Chapters of the article
The reason for installing a camera in the living room, kitchen or bedroom is usually simple. People want to protect their house from burglars, watch what their pet is doing, or check on their little sleeping baby. My house, my castle, you might say. So, is it enough to buy cameras and monitor everything that rustles in the apartment without restrictions?
It’s not that simple. The basic premise, of course, is that everyone is allowed to do what the law does not forbid. So you can buy as many cameras as you want and run them in your apartment. The catch is when there are other people in the apartment besides you.
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Others have a right to privacy
The right to privacy is governed by the Civil Code, which states that the taking of a person’s likeness in any manner so as to identify him or her may only be done with his or her consent.
The privacy of another cannot be interfered with unless there is a legal reason to do so. In particular, it is not possible to invade a person’s private premises, monitor their private life or make an audio recording without their consent.
Therefore, if we want to monitor our home, we must inform everyone who may be in the recording and have their consent. This applies not only to family members, but also to visitors, cleaning ladies and other people who are in the home. There is no a priori need to formalise the consent and make a written record of it. However, if the situation escalates into a court case, it is good to be able to prove this in some way.
What if I don’t get the consent of the others?
The issue of possibly filming other people should be primarily one of agreement. If the whole family finds it amusing to watch Zeryk’s funny stunts when they think the owners are not looking, then there is nothing to stop you installing a camera in the living room. However, if your teenage daughter disagrees with filming, you should respect her opinion.
Tip: Are you going on holiday and have decided to boost your home security by installing an outdoor camera? It is a wise step. But be aware of the circumstances under which you may be breaking the law. That’s what we look at in our article.
When can the ban on filming others be broken?
The office of the Accessible Advocate was contacted by Mrs. Petra, whose husband decided to protect their home from thieves. However, he was not content with a camera in the hallway, as one would expect with such an intention, but installed several devices in the kitchen and bedrooms. He responded to Mrs Petra’s objection that she felt uncomfortable under the surveillance of the cameras by saying that it was a matter of security for her property and herself and that she was entitled to it. The apartment did indeed belong to her husband and most of the property and valuables were in his possession. Mrs Petra wondered how to proceed in such a situation.
First of all, it was again necessary to reach an agreement. Mrs Petra’s husband certainly has the right to protect his property, but he should seek a solution that does not infringe on the privacy of others. A compromise could be, for example, to place a camera at the entrance to the apartment (but the wife must agree to this as well). An elegant solution could be to set the system so that it can be switched off when entering the apartment, leaving the monitoring only for the times when the apartment is abandoned. In an extreme case, Mrs Petra’s privacy could be enforced in court, but litigation between the couple would certainly not be a happy solution in terms of their future together.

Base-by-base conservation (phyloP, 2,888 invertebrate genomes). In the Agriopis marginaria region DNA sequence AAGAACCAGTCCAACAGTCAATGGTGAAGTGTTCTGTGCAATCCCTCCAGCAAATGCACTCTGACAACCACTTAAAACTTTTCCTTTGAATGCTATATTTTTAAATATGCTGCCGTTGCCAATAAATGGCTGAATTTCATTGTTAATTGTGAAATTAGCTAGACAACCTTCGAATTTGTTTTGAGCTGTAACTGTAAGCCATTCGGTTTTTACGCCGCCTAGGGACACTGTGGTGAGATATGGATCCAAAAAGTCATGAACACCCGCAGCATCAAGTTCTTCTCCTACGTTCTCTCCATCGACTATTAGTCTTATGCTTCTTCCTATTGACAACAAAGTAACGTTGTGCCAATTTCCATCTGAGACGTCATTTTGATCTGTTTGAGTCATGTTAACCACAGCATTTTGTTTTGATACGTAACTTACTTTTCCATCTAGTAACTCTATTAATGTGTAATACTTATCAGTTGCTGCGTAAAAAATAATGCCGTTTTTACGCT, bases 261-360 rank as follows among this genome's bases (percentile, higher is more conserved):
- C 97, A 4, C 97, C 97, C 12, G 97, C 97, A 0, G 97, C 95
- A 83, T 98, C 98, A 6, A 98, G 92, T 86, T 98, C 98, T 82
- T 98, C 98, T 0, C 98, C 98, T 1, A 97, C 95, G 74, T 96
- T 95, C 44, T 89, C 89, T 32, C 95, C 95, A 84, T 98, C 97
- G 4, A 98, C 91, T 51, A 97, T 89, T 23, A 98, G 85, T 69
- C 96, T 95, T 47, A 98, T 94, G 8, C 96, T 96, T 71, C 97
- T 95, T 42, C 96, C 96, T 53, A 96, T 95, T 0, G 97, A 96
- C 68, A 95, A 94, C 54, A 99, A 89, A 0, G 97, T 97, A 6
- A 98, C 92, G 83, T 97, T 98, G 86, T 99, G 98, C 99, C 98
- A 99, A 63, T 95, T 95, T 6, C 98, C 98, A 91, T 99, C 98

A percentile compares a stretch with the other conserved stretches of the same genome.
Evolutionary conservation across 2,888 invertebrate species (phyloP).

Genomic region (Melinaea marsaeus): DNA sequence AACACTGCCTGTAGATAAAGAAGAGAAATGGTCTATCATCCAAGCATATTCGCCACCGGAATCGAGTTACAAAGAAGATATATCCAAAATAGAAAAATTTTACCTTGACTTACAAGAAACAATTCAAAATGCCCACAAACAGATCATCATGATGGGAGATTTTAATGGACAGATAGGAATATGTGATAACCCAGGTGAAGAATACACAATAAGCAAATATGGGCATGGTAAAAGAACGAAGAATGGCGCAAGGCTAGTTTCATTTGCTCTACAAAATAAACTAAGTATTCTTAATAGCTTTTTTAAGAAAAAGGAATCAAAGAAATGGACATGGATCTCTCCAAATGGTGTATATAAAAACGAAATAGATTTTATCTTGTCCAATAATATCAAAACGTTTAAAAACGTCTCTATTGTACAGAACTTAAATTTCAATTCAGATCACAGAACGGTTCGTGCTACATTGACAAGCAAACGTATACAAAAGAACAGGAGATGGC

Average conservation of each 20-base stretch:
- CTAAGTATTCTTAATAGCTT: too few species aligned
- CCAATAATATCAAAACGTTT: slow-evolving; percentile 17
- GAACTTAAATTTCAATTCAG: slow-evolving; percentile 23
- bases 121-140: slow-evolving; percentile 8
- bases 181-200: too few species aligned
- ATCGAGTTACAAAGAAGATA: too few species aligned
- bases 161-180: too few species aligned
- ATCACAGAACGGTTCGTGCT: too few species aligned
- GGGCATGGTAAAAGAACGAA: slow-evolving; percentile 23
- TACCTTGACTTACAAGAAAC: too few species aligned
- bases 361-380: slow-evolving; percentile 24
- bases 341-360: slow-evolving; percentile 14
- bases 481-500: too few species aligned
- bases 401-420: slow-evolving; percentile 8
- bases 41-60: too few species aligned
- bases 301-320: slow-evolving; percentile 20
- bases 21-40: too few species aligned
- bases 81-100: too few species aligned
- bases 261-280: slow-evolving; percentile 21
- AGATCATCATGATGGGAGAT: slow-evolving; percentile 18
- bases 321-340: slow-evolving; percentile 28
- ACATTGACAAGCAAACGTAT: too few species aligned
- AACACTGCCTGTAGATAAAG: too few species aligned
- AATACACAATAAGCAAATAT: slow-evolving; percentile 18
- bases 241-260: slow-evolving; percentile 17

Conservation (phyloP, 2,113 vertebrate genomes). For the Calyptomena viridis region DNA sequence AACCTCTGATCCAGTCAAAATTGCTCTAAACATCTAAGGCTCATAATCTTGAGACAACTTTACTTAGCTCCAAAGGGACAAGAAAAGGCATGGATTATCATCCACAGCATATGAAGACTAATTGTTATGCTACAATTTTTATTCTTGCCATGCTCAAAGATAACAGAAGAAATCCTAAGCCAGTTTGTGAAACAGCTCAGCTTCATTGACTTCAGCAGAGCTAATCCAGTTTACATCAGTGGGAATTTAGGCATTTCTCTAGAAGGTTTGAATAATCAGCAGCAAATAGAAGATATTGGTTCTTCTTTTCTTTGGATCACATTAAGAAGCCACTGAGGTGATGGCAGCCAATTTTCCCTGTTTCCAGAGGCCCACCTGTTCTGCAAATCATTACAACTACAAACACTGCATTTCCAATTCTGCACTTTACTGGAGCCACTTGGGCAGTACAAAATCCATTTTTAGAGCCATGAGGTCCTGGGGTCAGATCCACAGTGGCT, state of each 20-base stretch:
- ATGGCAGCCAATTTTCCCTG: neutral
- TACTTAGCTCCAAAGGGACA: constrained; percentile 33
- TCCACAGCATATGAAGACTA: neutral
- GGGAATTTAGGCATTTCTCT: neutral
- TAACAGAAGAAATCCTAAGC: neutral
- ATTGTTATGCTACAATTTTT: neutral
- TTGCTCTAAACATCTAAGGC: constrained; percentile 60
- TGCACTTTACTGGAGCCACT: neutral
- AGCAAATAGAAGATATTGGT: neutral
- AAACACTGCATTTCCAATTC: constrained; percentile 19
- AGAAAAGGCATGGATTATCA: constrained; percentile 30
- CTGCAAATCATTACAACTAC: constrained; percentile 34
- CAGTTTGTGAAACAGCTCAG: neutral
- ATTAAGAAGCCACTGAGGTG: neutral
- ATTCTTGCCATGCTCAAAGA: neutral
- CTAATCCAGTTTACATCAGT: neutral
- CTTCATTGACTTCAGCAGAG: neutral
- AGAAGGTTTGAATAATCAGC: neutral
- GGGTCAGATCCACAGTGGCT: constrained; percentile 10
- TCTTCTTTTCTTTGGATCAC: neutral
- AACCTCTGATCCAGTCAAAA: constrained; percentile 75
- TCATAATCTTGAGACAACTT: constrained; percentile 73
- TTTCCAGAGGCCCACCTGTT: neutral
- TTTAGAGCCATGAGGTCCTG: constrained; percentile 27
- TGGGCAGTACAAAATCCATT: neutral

General principles when recording others
The above principles for making recordings are far from being limited to recording in apartments. We should be equally careful about what and whom we record, for example, anywhere on the street.
At the same time, it should be said that the law allows for certain exceptions to the prohibition on recording others. Without prior consent, the law allows the recording of images for the protection of other rights and interests (for example, the protection of property or, in certain circumstances, the recording of another person in the exercise of public authority) and for scientific, artistic, intelligence and official purposes.
So what is it and whose right wins? First of all, common sense should prevail. If I am in a public space these days, when 99% of passers-by have a recording device with them and use it frequently, I cannot be surprised if I become a fleeting part of some accidental recording. After all, you can’t expect that when someone is videoing themselves on the street for their social network, they will first ask everyone within a ten metre radius for permission.
On the other hand, this is far from a “victory” for the filmers. Of course, that exception does not mean that anyone can claim to be making a documentary about their neighbors, family members, or fellow citizens, and thus film them as they please.
In a potential court case, the right to privacy would be put on the balance on the one hand, and on the other the reasons that led another person to violate it. Everything is always judged on a case-by-case basis. In very general terms, however, it can be said that if the reasons for the violation of the right to privacy are not really serious, then the right to privacy will prevail.